By listening, she wasn’t collecting information to get a deeper knowledge of the projects at my father’s workplace or my sister’s school, or my school.
By listening, she got to know what we were thinking, how we were feeling, and what we needed.
That was what the listening was all about for her.
By asking questions, listening to us, and watching us, she gathered the exact information she needed to be a good mother and successful leader.
At the same time, by listening to us, she gave us the most important thing she could give us: her full attention.
Later, I found out that companies that get the highest ratings from their customers are the ones that LISTEN to their employees and their customers.
These two appear to be closely related – happy employees make happy customers.
That’s why more and more companies conduct Voice of the Customer programs in which they continuously listen to what their customers think, feel, and need.
The power of listening
Why is listening so powerful? Let’s take a look at what the experts say about the power of listening.
In ‘The Science of Mother Love’, Cory Young says: “Scientific evidence shows that the way babies are cared for by their mothers will determine not only their emotional development but the biological development of the child’s brain and central nervous system as well.”
In his book ‘Love Your Patients’, Dr. Scott Louis Diering of the University of Michigan says: “Scientific research shows that, besides traditional medical care, it is really personal patient care (love, respect, and humility) that relates directly to patient satisfaction and patient behavior. Patients get better faster.”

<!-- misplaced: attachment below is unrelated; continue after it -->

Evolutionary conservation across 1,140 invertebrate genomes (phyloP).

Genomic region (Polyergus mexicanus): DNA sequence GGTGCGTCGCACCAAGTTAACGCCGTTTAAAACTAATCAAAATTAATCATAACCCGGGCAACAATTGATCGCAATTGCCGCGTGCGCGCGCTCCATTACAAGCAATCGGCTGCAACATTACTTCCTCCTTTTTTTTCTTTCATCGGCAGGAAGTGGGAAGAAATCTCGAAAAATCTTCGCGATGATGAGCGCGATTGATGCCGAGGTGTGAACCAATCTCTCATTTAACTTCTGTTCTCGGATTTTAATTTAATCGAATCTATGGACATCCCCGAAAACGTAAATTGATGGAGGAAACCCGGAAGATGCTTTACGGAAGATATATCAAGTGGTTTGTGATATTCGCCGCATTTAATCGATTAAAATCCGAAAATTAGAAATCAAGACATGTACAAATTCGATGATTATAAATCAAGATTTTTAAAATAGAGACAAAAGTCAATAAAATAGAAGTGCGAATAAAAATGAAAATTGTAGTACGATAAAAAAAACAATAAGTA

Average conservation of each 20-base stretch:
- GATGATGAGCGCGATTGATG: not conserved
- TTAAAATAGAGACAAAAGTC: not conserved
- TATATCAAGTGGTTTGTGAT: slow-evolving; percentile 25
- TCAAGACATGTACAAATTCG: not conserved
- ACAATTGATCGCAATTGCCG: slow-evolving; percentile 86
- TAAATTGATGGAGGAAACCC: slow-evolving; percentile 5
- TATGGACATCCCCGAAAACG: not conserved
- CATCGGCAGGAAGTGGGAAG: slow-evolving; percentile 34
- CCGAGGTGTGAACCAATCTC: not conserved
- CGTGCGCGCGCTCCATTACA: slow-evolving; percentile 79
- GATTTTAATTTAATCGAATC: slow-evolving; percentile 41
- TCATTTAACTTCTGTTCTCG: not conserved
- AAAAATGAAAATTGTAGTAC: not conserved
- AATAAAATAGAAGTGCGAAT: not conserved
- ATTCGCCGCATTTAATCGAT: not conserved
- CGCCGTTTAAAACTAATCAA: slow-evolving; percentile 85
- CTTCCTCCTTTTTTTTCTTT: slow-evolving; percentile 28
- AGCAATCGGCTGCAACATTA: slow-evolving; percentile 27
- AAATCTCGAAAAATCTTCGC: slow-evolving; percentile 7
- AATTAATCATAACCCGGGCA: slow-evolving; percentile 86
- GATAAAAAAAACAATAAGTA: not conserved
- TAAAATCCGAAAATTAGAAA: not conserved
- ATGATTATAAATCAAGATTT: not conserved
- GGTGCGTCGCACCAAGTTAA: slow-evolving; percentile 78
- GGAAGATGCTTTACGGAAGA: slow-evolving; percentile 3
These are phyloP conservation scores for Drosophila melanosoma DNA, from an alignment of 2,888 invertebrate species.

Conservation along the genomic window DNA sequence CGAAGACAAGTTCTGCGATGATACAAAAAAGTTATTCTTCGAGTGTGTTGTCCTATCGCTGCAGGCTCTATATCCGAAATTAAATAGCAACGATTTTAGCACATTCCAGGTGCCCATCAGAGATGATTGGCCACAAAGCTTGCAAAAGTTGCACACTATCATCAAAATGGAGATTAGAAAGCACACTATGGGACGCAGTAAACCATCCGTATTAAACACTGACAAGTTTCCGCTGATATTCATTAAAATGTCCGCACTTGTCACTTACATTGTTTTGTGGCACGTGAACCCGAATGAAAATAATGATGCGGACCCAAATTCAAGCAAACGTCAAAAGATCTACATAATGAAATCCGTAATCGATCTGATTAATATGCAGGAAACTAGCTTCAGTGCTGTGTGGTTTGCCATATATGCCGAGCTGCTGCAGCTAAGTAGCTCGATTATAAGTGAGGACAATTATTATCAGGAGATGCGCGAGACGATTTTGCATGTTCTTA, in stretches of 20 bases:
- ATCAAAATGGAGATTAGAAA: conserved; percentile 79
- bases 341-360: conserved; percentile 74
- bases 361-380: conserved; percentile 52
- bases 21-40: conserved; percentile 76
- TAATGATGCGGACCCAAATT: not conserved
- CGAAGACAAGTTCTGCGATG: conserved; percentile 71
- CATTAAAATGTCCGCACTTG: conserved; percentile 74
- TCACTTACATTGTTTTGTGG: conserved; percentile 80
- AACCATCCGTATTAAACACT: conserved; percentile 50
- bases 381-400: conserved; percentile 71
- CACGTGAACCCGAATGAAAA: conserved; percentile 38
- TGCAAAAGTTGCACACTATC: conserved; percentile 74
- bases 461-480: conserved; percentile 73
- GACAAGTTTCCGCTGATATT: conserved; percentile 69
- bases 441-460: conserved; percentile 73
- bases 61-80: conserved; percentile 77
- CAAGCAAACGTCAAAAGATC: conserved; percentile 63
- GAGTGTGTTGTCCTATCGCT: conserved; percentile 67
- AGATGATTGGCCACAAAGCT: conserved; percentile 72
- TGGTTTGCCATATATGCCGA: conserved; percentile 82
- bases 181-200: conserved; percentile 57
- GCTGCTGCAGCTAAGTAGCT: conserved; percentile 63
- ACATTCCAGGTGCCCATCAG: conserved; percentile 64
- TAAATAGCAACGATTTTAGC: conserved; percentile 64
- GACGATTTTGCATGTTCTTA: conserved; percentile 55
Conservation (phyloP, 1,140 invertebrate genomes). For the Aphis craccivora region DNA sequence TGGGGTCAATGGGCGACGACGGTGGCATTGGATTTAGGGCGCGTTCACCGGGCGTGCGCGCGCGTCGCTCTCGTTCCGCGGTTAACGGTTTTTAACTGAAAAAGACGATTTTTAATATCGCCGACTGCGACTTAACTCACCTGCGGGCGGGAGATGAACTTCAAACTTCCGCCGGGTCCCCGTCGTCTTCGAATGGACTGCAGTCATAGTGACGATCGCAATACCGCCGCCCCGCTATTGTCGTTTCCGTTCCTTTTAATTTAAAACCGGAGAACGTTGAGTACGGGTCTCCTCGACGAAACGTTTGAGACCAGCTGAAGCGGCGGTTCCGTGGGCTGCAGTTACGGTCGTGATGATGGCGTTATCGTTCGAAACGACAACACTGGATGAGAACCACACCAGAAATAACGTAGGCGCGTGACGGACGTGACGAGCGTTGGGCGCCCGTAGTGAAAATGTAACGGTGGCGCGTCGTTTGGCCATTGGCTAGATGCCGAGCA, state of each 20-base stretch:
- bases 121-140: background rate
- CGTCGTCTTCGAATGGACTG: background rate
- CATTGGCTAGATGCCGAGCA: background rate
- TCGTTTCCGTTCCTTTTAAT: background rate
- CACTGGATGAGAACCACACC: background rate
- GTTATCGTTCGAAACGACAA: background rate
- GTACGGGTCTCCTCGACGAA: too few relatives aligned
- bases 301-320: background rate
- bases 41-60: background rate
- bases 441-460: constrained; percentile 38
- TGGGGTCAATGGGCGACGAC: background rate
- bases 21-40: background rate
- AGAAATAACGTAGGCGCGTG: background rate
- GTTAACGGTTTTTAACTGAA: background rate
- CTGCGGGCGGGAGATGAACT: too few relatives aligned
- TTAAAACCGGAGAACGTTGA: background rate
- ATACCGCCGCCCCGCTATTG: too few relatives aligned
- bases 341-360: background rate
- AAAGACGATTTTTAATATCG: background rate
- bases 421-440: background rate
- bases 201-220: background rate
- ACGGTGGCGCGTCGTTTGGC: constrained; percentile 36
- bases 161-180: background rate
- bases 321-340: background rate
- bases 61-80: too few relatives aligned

In ‘Blink’, Malcolm Gladwell writes about research conducted by American insurance companies to investigate the connection between the doctor-patient relationship and the odds of a doctor being sued by a patient: “The likelihood of a doctor being sued by a patient is not tied to how many mistakes the doctor has made, but to whether the doctor’s patients feel cared for, listened to, and treated with respect. Basically, when it comes down to it, patients don’t sue doctors they like.”
“Are you listening?”
During my marriage, I was a useless listener.
It would be too easy to use my single-sided deafness as an excuse for his.